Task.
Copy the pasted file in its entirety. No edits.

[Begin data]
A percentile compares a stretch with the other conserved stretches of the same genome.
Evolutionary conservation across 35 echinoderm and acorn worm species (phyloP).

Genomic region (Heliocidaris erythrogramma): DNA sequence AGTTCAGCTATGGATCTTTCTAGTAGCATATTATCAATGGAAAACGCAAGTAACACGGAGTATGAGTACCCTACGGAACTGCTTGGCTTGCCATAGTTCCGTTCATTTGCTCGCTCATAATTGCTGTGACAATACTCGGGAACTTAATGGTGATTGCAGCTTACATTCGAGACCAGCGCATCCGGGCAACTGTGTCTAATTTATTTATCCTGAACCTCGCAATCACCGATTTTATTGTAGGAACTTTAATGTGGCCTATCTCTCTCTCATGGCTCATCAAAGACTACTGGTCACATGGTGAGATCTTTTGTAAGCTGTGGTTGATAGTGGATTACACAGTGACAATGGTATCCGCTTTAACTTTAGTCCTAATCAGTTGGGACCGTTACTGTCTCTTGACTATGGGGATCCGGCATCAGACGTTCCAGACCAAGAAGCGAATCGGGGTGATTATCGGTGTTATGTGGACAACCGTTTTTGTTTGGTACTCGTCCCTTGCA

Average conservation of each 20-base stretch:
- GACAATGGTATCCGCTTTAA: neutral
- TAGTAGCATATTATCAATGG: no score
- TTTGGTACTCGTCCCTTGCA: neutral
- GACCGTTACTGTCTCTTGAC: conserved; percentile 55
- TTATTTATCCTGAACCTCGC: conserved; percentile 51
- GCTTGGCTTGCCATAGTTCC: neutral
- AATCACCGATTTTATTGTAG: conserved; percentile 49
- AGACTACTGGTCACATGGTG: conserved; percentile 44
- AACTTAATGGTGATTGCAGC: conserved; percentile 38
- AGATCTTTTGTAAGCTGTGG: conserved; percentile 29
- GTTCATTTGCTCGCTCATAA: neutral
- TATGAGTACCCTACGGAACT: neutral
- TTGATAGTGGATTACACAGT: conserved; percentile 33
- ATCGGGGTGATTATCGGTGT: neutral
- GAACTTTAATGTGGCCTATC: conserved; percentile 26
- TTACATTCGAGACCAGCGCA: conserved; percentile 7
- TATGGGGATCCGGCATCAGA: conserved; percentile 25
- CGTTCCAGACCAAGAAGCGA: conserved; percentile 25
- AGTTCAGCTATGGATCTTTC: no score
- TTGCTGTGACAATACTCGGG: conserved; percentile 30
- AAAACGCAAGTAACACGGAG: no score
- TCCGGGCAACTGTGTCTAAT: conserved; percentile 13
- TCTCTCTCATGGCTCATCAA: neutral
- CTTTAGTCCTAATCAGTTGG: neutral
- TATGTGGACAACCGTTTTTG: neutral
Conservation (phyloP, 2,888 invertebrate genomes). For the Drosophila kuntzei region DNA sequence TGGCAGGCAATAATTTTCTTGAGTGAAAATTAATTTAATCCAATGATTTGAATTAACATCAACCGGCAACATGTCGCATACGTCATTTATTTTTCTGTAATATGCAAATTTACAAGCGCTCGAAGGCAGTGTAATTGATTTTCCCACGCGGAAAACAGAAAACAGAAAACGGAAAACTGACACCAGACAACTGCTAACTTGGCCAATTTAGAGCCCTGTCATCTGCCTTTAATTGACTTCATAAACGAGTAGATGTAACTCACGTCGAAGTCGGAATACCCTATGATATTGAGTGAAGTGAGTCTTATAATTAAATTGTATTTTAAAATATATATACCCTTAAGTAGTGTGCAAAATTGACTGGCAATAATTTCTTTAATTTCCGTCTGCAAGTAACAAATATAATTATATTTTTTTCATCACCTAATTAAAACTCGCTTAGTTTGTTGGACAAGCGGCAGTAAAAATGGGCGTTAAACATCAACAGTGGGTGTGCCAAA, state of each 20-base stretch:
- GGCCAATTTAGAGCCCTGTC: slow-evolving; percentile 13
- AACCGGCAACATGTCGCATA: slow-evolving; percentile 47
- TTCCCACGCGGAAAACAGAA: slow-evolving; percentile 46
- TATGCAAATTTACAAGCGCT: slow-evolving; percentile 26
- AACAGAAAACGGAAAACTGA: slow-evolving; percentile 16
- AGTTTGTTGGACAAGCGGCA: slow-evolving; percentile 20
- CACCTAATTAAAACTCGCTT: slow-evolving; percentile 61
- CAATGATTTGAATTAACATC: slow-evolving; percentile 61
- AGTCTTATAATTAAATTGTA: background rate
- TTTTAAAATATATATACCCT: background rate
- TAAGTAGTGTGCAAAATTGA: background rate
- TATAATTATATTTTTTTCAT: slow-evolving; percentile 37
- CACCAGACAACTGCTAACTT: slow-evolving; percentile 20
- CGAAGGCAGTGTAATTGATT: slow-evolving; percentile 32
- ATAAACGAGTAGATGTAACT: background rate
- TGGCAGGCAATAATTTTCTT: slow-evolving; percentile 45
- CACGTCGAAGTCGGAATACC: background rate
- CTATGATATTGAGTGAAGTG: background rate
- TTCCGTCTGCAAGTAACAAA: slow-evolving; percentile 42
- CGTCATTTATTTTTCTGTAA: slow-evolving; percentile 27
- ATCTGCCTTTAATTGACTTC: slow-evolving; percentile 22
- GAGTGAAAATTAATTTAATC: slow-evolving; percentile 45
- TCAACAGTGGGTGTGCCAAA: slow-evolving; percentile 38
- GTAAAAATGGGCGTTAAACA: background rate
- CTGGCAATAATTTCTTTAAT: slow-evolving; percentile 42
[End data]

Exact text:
A percentile compares a stretch with the other conserved stretches of the same genome.
Evolutionary conservation across 35 echinoderm and acorn worm species (phyloP).

Genomic region (Heliocidaris erythrogramma): DNA sequence AGTTCAGCTATGGATCTTTCTAGTAGCATATTATCAATGGAAAACGCAAGTAACACGGAGTATGAGTACCCTACGGAACTGCTTGGCTTGCCATAGTTCCGTTCATTTGCTCGCTCATAATTGCTGTGACAATACTCGGGAACTTAATGGTGATTGCAGCTTACATTCGAGACCAGCGCATCCGGGCAACTGTGTCTAATTTATTTATCCTGAACCTCGCAATCACCGATTTTATTGTAGGAACTTTAATGTGGCCTATCTCTCTCTCATGGCTCATCAAAGACTACTGGTCACATGGTGAGATCTTTTGTAAGCTGTGGTTGATAGTGGATTACACAGTGACAATGGTATCCGCTTTAACTTTAGTCCTAATCAGTTGGGACCGTTACTGTCTCTTGACTATGGGGATCCGGCATCAGACGTTCCAGACCAAGAAGCGAATCGGGGTGATTATCGGTGTTATGTGGACAACCGTTTTTGTTTGGTACTCGTCCCTTGCA

Average conservation of each 20-base stretch:
- GACAATGGTATCCGCTTTAA: neutral
- TAGTAGCATATTATCAATGG: no score
- TTTGGTACTCGTCCCTTGCA: neutral
- GACCGTTACTGTCTCTTGAC: conserved; percentile 55
- TTATTTATCCTGAACCTCGC: conserved; percentile 51
- GCTTGGCTTGCCATAGTTCC: neutral
- AATCACCGATTTTATTGTAG: conserved; percentile 49
- AGACTACTGGTCACATGGTG: conserved; percentile 44
- AACTTAATGGTGATTGCAGC: conserved; percentile 38
- AGATCTTTTGTAAGCTGTGG: conserved; percentile 29
- GTTCATTTGCTCGCTCATAA: neutral
- TATGAGTACCCTACGGAACT: neutral
- TTGATAGTGGATTACACAGT: conserved; percentile 33
- ATCGGGGTGATTATCGGTGT: neutral
- GAACTTTAATGTGGCCTATC: conserved; percentile 26
- TTACATTCGAGACCAGCGCA: conserved; percentile 7
- TATGGGGATCCGGCATCAGA: conserved; percentile 25
- CGTTCCAGACCAAGAAGCGA: conserved; percentile 25
- AGTTCAGCTATGGATCTTTC: no score
- TTGCTGTGACAATACTCGGG: conserved; percentile 30
- AAAACGCAAGTAACACGGAG: no score
- TCCGGGCAACTGTGTCTAAT: conserved; percentile 13
- TCTCTCTCATGGCTCATCAA: neutral
- CTTTAGTCCTAATCAGTTGG: neutral
- TATGTGGACAACCGTTTTTG: neutral
Conservation (phyloP, 2,888 invertebrate genomes). For the Drosophila kuntzei region DNA sequence TGGCAGGCAATAATTTTCTTGAGTGAAAATTAATTTAATCCAATGATTTGAATTAACATCAACCGGCAACATGTCGCATACGTCATTTATTTTTCTGTAATATGCAAATTTACAAGCGCTCGAAGGCAGTGTAATTGATTTTCCCACGCGGAAAACAGAAAACAGAAAACGGAAAACTGACACCAGACAACTGCTAACTTGGCCAATTTAGAGCCCTGTCATCTGCCTTTAATTGACTTCATAAACGAGTAGATGTAACTCACGTCGAAGTCGGAATACCCTATGATATTGAGTGAAGTGAGTCTTATAATTAAATTGTATTTTAAAATATATATACCCTTAAGTAGTGTGCAAAATTGACTGGCAATAATTTCTTTAATTTCCGTCTGCAAGTAACAAATATAATTATATTTTTTTCATCACCTAATTAAAACTCGCTTAGTTTGTTGGACAAGCGGCAGTAAAAATGGGCGTTAAACATCAACAGTGGGTGTGCCAAA, state of each 20-base stretch:
- GGCCAATTTAGAGCCCTGTC: slow-evolving; percentile 13
- AACCGGCAACATGTCGCATA: slow-evolving; percentile 47
- TTCCCACGCGGAAAACAGAA: slow-evolving; percentile 46
- TATGCAAATTTACAAGCGCT: slow-evolving; percentile 26
- AACAGAAAACGGAAAACTGA: slow-evolving; percentile 16
- AGTTTGTTGGACAAGCGGCA: slow-evolving; percentile 20
- CACCTAATTAAAACTCGCTT: slow-evolving; percentile 61
- CAATGATTTGAATTAACATC: slow-evolving; percentile 61
- AGTCTTATAATTAAATTGTA: background rate
- TTTTAAAATATATATACCCT: background rate
- TAAGTAGTGTGCAAAATTGA: background rate
- TATAATTATATTTTTTTCAT: slow-evolving; percentile 37
- CACCAGACAACTGCTAACTT: slow-evolving; percentile 20
- CGAAGGCAGTGTAATTGATT: slow-evolving; percentile 32
- ATAAACGAGTAGATGTAACT: background rate
- TGGCAGGCAATAATTTTCTT: slow-evolving; percentile 45
- CACGTCGAAGTCGGAATACC: background rate
- CTATGATATTGAGTGAAGTG: background rate
- TTCCGTCTGCAAGTAACAAA: slow-evolving; percentile 42
- CGTCATTTATTTTTCTGTAA: slow-evolving; percentile 27
- ATCTGCCTTTAATTGACTTC: slow-evolving; percentile 22
- GAGTGAAAATTAATTTAATC: slow-evolving; percentile 45
- TCAACAGTGGGTGTGCCAAA: slow-evolving; percentile 38
- GTAAAAATGGGCGTTAAACA: background rate
- CTGGCAATAATTTCTTTAAT: slow-evolving; percentile 42